Cremaster 4, which will be screened simultaneously at London's Metro Cinema, is an ambitious new video produced in conjunction with Artangel Trust. Shot on the Isle of Man, it is an elaborate rite of passage for Barney in his incarnation as satyr, dubbing himself the Loughton Candidate, after the Loughton Sheep, a rare breed found only on the island.

Barney was drawn to the Isle of Man partly because of its island geography (he sees the place as a trope of the body), partly its enigmatic Norse and Celtic mythology and three-legged Manx symbol (the film incorporates the ancient Celtic logo as one of its trappings, and is organised around a tripartite structure) and, most importantly, the Tourist Trophy bike races. Ever on the look- out for symbolic references, Barney noted that bikes have two wheels (two Os again) and that races are collectively known as the TT. As Cremaster 4 (perversely, versions 1,2 and 3 are yet to be realised) pushes into its 40th obscure minute, one begins to feel that the innocent Otto has a lot to answer for.

While Barney tap-dances at the end of a mile-long pier, watched over by faeries, two TT motorbike teams set off in opposite directions around the island. Gooey balls of vaseline work their way out of the riders' pockets and slither about on their leathers. Barney dances his way through the floor and plunges into the Irish Sea (luckily he can walk underwater), the Faeries wander the island, have a picnic (they've got a tartan Thermos), and obligingly change a tyre for one of the race teams. Being Faeries, they try to sneak a tyre which has bulbous testicles welded into the tread on to the bike, but their naughty pixie-prank fails. Meanwhile, Barney finds the secret tunnel back to the mainland. There's a great deal of scenic aerial camerawork (like old-fashioned Look at Britain filler footage) and a lot more visceral goo; the final scenes involve a resplendent Manx ram and some eye-watering crotch shots (they must be Barney's - I can't imagine any actor going through with this for anything less than a ten-figure fee).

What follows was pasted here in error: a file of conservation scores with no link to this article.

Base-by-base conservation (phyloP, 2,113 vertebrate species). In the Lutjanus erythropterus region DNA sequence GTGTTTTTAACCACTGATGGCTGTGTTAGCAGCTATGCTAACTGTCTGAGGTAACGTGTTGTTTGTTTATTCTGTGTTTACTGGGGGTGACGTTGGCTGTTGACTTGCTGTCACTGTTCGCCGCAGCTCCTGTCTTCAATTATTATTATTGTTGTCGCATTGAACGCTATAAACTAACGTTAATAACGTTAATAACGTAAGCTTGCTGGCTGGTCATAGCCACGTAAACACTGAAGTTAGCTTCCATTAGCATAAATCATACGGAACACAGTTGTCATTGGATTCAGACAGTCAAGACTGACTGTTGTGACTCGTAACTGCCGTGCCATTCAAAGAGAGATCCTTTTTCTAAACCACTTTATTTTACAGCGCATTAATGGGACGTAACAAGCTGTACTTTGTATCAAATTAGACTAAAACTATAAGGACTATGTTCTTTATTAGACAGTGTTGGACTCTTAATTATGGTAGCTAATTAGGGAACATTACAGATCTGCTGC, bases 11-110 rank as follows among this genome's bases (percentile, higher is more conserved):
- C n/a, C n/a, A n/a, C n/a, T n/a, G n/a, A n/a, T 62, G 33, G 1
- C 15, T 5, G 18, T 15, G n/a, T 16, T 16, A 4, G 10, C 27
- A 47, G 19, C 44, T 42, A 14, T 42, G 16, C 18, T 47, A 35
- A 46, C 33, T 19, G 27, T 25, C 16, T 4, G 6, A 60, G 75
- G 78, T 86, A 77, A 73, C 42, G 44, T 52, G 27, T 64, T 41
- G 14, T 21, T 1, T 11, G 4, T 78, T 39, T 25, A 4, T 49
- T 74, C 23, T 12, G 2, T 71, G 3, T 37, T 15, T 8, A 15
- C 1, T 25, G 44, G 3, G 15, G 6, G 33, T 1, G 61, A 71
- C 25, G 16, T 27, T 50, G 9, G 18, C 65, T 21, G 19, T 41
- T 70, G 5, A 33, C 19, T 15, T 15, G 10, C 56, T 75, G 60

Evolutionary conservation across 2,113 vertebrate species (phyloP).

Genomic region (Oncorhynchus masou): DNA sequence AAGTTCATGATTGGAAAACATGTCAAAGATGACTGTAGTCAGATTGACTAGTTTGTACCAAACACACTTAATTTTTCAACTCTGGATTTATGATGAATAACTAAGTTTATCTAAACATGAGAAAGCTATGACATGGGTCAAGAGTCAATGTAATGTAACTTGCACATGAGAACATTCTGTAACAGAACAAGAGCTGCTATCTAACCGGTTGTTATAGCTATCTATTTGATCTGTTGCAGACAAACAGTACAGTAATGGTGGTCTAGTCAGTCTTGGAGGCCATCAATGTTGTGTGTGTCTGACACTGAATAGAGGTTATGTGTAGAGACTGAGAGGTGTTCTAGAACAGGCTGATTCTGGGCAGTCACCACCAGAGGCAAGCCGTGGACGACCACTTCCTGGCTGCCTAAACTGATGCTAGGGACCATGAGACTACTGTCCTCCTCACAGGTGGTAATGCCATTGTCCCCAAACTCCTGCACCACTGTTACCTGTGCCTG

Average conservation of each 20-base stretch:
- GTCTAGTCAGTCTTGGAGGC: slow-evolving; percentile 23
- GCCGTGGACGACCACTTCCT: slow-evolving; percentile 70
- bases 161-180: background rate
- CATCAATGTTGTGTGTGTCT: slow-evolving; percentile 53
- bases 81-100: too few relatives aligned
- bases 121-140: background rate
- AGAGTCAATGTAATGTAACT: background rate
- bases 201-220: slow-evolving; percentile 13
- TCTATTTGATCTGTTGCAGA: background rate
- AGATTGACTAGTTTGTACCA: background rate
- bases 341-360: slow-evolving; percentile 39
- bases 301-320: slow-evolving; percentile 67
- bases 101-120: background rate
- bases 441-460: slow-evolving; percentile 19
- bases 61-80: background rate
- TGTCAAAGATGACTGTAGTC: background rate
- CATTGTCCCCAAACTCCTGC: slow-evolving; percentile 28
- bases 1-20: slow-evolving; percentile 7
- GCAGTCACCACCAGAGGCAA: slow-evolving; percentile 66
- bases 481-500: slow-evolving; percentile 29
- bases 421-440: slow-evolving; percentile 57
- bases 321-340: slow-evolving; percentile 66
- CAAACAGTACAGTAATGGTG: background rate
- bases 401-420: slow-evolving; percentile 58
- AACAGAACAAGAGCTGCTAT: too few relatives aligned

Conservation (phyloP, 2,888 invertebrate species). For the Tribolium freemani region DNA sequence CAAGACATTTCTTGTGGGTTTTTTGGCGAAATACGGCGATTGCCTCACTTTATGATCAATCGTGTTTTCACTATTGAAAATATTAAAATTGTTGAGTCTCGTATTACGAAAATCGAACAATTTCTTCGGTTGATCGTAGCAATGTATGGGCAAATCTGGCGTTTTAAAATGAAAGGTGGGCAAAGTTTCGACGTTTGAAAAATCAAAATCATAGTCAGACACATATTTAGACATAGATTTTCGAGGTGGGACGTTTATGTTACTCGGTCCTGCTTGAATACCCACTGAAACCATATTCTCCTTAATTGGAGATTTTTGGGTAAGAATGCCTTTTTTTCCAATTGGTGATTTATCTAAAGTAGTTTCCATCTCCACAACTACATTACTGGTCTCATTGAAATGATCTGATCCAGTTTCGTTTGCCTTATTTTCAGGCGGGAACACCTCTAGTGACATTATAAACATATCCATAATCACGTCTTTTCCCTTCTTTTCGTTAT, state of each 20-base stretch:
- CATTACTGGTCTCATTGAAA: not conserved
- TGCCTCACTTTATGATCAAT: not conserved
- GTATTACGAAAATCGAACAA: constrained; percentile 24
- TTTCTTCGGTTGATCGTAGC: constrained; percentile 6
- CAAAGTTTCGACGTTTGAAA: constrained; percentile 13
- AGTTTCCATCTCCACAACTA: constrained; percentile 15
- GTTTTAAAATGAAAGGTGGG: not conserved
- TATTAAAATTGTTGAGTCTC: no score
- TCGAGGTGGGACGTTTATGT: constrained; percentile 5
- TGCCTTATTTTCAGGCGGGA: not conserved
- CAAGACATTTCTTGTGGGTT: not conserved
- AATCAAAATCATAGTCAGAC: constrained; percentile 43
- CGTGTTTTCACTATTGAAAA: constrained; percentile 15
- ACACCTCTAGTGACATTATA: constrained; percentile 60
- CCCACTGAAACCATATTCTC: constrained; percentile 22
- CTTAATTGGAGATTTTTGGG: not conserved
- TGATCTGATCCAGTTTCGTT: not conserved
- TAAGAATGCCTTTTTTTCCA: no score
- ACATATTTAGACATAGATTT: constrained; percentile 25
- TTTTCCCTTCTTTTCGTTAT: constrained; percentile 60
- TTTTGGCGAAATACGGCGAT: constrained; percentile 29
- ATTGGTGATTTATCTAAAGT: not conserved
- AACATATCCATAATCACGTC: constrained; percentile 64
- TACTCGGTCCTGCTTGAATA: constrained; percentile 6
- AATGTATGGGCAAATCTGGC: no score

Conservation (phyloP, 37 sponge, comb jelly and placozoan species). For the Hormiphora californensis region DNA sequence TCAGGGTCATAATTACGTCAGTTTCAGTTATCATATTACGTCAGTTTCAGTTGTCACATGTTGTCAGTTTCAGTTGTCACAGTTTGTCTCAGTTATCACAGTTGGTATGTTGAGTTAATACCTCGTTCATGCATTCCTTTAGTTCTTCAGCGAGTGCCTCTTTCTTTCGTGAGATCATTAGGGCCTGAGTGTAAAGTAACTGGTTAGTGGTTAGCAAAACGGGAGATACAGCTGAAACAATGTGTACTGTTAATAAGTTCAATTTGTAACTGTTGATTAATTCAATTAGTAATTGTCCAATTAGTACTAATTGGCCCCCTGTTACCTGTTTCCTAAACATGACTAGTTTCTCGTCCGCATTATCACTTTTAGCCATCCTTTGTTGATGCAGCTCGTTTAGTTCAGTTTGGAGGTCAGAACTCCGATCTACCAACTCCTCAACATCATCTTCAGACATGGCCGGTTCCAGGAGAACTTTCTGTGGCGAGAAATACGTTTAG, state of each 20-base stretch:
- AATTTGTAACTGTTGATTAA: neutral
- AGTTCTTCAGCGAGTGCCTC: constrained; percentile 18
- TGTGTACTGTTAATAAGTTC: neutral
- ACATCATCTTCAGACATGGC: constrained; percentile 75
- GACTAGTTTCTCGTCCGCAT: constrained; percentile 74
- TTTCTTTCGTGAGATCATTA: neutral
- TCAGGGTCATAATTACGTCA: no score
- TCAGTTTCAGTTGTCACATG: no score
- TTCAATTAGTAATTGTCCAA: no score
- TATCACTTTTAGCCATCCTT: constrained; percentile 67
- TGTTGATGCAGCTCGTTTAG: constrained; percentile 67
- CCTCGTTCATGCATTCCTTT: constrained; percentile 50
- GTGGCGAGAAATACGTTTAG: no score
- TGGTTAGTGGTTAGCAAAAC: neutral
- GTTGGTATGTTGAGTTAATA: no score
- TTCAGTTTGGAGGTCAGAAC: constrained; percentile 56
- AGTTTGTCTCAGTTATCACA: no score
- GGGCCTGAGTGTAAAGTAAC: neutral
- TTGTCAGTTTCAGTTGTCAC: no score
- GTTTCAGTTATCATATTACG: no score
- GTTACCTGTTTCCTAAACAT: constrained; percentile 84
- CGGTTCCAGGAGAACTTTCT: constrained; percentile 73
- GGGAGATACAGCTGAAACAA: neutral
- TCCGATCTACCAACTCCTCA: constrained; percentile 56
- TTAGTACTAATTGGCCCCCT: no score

Exposure to Matthew Barney's Brave New World, with its arcane mythological beings, strange rites and personal iconography, admits only two responses: bewildered admiration or stunned indifference. His works are rituals and scenes of psychic and sexual conflict, of private yearnings and desires. Amongst the lapiths and centaurs, the gods and men, we find footballers, boy-racers and post-Freudian gladiators playing out an ancient gameplan in the Elysian fields of art.

'OTTOshaft' is on display at the Tate Gallery, Millbank, London SW1, from 2 May to 18 June. 'Cremaster 4' will be screened at the Metro Cinema, Rupert Street, London W1, at 11pm on 9-11 May and at 3pm on 11-14 May